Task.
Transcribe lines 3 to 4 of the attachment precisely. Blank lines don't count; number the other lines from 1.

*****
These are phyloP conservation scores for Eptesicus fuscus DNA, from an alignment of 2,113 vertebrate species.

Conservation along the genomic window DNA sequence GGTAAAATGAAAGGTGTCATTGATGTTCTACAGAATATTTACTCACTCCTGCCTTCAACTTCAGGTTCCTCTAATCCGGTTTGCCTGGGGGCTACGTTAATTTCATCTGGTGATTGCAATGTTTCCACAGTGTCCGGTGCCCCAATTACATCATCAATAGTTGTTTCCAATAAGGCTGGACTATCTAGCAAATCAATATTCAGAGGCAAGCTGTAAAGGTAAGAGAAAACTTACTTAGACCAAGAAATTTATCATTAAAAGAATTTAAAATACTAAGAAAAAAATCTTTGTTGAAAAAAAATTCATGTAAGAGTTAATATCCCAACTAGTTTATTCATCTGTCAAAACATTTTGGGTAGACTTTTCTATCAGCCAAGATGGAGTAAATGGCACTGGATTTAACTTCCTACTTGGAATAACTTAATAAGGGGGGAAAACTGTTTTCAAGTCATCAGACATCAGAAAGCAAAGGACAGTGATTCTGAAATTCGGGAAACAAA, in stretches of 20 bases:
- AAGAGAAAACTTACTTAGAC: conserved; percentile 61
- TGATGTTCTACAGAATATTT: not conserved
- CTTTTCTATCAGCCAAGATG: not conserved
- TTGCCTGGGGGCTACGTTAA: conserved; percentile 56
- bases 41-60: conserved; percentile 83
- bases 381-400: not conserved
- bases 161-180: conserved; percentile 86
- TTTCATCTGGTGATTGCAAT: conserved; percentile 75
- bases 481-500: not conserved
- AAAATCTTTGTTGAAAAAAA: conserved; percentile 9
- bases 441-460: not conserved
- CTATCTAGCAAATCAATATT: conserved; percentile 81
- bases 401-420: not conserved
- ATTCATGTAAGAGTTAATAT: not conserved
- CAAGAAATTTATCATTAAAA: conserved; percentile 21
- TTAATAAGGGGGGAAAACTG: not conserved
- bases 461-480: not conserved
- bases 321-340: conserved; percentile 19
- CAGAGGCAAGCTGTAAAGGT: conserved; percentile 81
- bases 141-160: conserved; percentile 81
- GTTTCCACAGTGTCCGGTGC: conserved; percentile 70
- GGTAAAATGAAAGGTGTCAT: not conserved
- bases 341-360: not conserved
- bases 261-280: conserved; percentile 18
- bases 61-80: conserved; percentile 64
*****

- AAGAGAAAACTTACTTAGAC: conserved; percentile 61
- TGATGTTCTACAGAATATTT: not conserved